The search for new antibiotics goes on and the accepted norm seems to be keeping our eyes narrowly focused on the bacteria that pervade our lives day in and day out. That’s a great idea, of course. Bacteria out number us probably along an order of 1 billion to 1. But what if there are other sources of antibacterial agents in the world, ones that haven’t been played out, and ones which just might provide new and/or unique mechanisms of action against the diseases that plague us?
For several years now, Luis Kanzaki’s team has been looking very closely into the jungle that surrounds them. With so much of the Amazon still to be “discovered” by Western science, it can still be very beneficial to look to their local, indigenous remedies for clues to new chemicals or drugs that may prove efficacious against some of our more dangerous pests. Every few years, researchers from Kanzaki’s lab in Brazil have published antimicrobial studies using locally known plants and trees which have typically been used to treat maladies from arthritis to sore throats to malaria. António Correia wrote papers in 2008, in which they found numerous, potentially new sources of antibiotics from plant extracts which were effective against several multi-drug resistant bacteria and again in 2010, where they discovered the presence of many of these same bacteria playing a part in the corrosion of metals of local dams and were able to inhibit their growth using similar plant extracts.
More recently, Amanda Oliveira et al. found more Amazonian medicinal plant extracts to search for antimicrobial activity. Running a type of Kirby-Bauer diffusion assay (click here to find a GoldBio instructional video), they tested their extracts against gram-positive (such as E. coli, Salmonella enterica and Pseudomonas aeruginosa) and gram-negative (such as Staphylococcus aureus and Enterococcus faecalis) bacterial strains as well as the yeast C. albicans. Their results are striking! Several of their extracts performed 40-50% as efficacious as the control drug, Ciprofloxacin, a second generation fluoroquinolone antibiotic. One extract, Ptychopetalum olacoides, outperformed the control against Klebsiella ozaenae, a multidrug resistant, gram-negative bacteria. That’s an amazing success if you consider that these are crude extracts going up against a widely used, synthetic, broad-spectrum antibiotic.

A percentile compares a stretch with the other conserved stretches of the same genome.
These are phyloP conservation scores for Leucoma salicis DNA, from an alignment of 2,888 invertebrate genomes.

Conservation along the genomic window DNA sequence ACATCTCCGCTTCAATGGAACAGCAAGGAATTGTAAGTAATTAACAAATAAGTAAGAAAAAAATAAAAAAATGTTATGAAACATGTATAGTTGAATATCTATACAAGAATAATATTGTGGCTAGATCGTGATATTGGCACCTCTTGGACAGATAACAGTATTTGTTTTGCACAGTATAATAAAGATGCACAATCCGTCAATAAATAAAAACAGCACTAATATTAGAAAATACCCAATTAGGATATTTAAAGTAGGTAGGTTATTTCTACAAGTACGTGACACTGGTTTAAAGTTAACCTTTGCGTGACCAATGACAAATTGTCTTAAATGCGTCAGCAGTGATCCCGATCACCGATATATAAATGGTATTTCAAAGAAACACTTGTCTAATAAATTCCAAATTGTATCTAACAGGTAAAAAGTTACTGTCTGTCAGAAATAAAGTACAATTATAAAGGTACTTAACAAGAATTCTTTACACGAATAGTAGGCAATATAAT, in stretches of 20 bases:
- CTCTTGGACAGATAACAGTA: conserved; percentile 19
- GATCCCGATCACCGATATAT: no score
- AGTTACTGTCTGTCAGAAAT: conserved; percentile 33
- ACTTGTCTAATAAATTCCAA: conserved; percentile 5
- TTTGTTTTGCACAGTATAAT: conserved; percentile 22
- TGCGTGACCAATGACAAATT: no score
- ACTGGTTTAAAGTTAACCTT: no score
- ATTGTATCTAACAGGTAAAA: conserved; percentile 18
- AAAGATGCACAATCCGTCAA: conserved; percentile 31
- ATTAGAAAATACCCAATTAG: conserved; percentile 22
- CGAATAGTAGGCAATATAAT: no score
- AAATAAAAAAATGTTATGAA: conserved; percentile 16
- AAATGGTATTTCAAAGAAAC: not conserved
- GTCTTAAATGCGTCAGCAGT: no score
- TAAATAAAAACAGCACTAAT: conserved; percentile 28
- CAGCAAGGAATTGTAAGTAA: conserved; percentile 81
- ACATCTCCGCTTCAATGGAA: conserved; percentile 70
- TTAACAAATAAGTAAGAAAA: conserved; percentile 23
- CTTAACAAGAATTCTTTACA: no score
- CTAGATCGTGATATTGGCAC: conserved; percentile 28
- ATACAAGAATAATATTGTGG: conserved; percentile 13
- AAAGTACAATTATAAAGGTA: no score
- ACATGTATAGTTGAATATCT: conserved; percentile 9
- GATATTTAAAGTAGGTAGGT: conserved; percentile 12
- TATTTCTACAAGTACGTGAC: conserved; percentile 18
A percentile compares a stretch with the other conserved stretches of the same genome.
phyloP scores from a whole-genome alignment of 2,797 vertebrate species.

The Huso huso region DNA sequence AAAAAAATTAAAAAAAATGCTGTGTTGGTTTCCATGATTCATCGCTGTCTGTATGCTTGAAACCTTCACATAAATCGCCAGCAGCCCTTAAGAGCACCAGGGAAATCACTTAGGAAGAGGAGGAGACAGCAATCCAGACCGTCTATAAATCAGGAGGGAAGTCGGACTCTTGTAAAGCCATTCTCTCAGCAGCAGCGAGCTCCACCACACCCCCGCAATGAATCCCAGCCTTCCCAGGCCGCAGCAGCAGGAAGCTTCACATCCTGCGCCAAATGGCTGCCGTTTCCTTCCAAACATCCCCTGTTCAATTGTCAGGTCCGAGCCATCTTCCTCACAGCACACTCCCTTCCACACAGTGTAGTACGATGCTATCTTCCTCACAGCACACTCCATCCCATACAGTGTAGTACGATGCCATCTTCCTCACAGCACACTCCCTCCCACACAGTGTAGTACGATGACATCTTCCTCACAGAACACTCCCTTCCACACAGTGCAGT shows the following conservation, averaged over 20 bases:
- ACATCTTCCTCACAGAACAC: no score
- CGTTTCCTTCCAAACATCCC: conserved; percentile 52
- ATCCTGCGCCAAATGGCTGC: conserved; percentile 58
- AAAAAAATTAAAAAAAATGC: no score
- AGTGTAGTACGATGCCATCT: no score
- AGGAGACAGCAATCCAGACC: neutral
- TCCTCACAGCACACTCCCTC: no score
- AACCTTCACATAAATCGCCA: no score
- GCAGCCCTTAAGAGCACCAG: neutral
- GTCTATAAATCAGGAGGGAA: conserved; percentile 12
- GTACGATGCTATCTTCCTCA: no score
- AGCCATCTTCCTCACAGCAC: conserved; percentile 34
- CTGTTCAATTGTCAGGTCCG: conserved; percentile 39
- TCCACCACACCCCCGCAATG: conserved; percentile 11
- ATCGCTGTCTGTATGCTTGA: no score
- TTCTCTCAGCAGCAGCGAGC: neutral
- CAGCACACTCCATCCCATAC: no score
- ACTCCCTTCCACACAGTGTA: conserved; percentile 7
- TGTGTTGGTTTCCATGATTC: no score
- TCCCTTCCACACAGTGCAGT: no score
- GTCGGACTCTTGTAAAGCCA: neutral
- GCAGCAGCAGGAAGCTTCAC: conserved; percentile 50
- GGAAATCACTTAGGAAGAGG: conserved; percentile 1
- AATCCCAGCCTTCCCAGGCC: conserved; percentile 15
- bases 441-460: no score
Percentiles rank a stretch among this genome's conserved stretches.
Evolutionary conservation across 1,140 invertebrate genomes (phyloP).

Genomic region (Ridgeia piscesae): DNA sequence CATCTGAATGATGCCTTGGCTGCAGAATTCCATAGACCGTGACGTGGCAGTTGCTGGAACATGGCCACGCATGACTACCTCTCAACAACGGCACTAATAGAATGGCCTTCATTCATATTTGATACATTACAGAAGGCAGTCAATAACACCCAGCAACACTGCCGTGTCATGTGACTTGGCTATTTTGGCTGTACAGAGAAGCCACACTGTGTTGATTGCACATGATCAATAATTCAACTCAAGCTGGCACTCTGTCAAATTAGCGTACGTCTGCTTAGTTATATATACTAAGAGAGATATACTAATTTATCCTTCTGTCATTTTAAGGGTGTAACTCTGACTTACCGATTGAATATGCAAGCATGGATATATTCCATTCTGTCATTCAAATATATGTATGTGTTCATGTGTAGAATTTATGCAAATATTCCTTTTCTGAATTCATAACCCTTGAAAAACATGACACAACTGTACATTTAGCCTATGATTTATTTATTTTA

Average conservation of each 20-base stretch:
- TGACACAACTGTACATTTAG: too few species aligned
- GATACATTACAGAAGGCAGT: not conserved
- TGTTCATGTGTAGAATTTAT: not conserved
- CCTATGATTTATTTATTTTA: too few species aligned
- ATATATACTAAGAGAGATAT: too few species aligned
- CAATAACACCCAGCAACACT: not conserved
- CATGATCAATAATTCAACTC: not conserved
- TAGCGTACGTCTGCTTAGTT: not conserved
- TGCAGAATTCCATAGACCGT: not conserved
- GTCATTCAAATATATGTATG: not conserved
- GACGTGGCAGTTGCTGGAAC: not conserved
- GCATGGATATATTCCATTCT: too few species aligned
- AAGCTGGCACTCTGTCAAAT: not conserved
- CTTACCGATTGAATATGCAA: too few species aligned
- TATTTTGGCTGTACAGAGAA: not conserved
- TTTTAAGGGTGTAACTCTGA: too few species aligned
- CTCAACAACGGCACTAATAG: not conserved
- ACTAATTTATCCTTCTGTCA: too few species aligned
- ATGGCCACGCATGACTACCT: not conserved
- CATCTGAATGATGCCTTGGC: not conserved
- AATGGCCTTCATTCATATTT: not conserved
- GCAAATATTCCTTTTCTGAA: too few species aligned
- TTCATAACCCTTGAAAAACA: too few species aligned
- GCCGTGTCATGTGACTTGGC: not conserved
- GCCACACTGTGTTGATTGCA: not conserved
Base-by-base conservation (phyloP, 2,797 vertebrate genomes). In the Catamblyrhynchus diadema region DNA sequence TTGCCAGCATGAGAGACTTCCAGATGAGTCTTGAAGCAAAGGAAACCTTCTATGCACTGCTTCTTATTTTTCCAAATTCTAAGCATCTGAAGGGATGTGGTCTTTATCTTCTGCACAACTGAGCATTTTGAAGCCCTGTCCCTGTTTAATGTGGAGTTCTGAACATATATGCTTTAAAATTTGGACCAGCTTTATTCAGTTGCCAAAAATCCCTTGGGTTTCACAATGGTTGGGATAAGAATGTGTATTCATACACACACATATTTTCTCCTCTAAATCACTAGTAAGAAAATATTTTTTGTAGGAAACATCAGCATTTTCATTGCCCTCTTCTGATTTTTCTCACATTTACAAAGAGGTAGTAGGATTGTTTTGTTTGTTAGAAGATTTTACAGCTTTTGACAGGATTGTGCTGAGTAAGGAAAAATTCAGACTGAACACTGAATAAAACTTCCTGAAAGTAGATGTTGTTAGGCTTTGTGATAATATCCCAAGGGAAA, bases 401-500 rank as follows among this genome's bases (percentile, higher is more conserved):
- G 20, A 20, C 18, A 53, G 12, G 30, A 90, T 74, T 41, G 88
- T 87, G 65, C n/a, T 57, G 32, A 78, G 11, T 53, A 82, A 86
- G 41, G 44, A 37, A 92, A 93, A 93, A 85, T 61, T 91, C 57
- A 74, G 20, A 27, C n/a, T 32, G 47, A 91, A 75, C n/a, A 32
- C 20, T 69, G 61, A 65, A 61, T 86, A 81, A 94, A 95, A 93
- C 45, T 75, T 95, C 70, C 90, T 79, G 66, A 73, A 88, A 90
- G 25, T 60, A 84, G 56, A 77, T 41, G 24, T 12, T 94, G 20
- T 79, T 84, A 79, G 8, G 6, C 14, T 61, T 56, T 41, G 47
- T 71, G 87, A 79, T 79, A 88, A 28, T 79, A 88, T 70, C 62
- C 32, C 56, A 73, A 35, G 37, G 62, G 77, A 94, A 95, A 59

Of course, the active ingredients in these extracts still need to be teased out, tested and optimized. So it’s not as if these are ready to use antibiotics. Regardless though, opportunities like these don’t come around every day. And in our current world in which more bacteria are becoming resistant and less antibiotics are making it to market, it makes me wonder what other discoveries await us if we were to but look around our own little jungles for something interesting.
Oliveira, A. A., Segovia, J. F., Sousa, V. Y., Mata, E. C., Gonçalves, M. C., Bezerra, R. M., Junior, P. O., & Kanzaki, L. I. (2013). Antimicrobial activity of amazonian medicinal plants. SpringerPlus, 2(1), 1-6.
Correia, A. F., Segovia, J. F. O., Gonçalves, M. S. A., De Oliveira, V. L., Silveira, D., Carvalho, J. C. T., & Kanzaki, L. I. B. (2008). Amazonian plant crude extract screening for activity against multidrug-resistant bacteria. Eur Rev Med Pharmacol Sci, 12(6), 369-380.
Correia, A. F., Segoviae, J. F. O., Bezerra, R. M., Gonçalves, M. C. A., Ornelas, S. S., Silveira, D., Carvelho, J. C., & Kanzaki, L. I. B. (2010). Aerobic and facultative microorganisms isolated from corroded metallic structures in a hydroeletric power unit in the amazon region of Brazil.
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